Coach Howard Jones
Howard Jones
  • In 1927, the Trojans traveled to Chicago to meet the Irish at Soldier Field. The crowd of 120,000 broke the record of 110,000 set the year before at the same stadium for the Army-Navy clash. ND won 7-6. In the previous year's inaugural in Los Angeles, the score was 13-12 Irish. Any doubts about whether this would be an epic series were already dispelled: two games, two one-point squeakers.
  • 1929: ND hosted USC at Soldier Field. As the crowd of 112,912 gathered, Irish coach Knute Rockne was nowhere to be found. His players were told he was in bed with leg problems. At halftime, with the score tied 6-6, Rockne dramatically entered the locker room in a wheelchair. He gave one of his patented speeches, concluding: "Play them hard. Rock will be watching you." ND squeaked out another one-point win, 13-12. Knute may have been incapacitated or maybe not. A shyster, not a saint, he was known to "stretch the truth" for effect.

Reference: Football Feuds: The Greatest College Football Rivalries, Ken Rappoport & Barry Wilner

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USC-ND Part II – McKay vs Parseghian

Perhaps the greatest coaching matchup in the rivalry was that between Ara Parseghian at ND and John McKay at SC. In Parseghian's eleven years in South Bend, nine SC games had national importance. The winner won the national championship five times. Ara: "We had an intense rivalry and virtually every year each team came into the game having an influence on the national championship in one way or another. It was incredible." McKay was 6-3-2 against Parseghian. But each experienced the highest of highs and lowest of lows against the other.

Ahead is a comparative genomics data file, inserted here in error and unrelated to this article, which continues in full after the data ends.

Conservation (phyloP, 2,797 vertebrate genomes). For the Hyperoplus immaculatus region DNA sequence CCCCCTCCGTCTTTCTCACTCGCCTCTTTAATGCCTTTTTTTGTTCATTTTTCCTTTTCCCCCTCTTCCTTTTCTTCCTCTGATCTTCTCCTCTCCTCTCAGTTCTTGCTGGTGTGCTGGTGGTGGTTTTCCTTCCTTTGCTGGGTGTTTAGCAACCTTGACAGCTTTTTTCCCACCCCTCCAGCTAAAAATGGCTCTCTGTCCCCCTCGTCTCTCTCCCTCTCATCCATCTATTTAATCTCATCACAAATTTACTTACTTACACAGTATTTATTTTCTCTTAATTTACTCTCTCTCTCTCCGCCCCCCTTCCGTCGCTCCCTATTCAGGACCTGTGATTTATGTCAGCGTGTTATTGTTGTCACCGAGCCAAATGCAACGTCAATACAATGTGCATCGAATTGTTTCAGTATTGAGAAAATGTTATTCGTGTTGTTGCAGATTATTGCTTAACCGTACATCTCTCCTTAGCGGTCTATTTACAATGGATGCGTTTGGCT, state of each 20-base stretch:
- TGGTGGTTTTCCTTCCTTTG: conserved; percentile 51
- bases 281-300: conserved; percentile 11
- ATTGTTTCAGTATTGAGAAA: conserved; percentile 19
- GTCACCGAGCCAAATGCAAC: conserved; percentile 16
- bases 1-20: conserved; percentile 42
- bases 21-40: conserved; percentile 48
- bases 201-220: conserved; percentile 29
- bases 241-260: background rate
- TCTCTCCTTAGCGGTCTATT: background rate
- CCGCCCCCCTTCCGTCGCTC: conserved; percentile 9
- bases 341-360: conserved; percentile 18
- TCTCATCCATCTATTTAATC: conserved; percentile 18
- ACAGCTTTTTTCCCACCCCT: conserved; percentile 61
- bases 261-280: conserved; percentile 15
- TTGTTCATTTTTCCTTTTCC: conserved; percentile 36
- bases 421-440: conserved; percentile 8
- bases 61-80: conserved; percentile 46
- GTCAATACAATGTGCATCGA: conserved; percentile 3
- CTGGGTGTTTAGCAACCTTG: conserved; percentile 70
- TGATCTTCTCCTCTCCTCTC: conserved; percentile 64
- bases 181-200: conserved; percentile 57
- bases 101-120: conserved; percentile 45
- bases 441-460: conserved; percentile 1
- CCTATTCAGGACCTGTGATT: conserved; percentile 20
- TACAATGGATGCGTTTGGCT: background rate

Ara Parseghian
Ara Parseghian


John Huarte
John Huarte

  • 1964: Parseghian's first crack at USC. His Irish were 9-0 and ranked #1. They built a 17-0 halftime lead behind QB John Huarte, who would win the Heisman Trophy. But the Trojans rallied to pull out a 20-17 victory when Rod Sherman caught a TD from Craig Fertig with 1:33 remaining at the Coliseum. Fertig: "Coach McKay was really emotional. Notre Dame was his favorite team as a kid, so he made the Notre Dame game really important."
  • 1974: Deja vu all over again, to quote Yogi Berra. ND held a 24-0 lead shortly before the half, only to have the Trojans score 55 unanswered points in less than 17 minutes. Anthony Davis scored 4 TDs, including a return of the second half kickoff. When asked later what McKay had told the team at halftime, QB Mike Sanford said, "He turned the lights out so you could think about the game. His only comment was, 'Gentlemen, we're behind.'" Davis, ND's greatest tormentor of all time, had scored 6 TDs two years earlier in a 45-23 victory that completed a perfect season. So you can understand why AD was Public Enemy No. 1 to Irish fans. Davis: "After that '74 game, I was walking out of the locker room. There were about 20 Irish fans milling around and one of them, this lady, walked up to me. I don't know if she was serious or not, but she pulled out a small crucifix on a chain and started swinging it in my face. ... 'Nobody's ever done that to Notre Dame, AD. You've got to be the devil.'"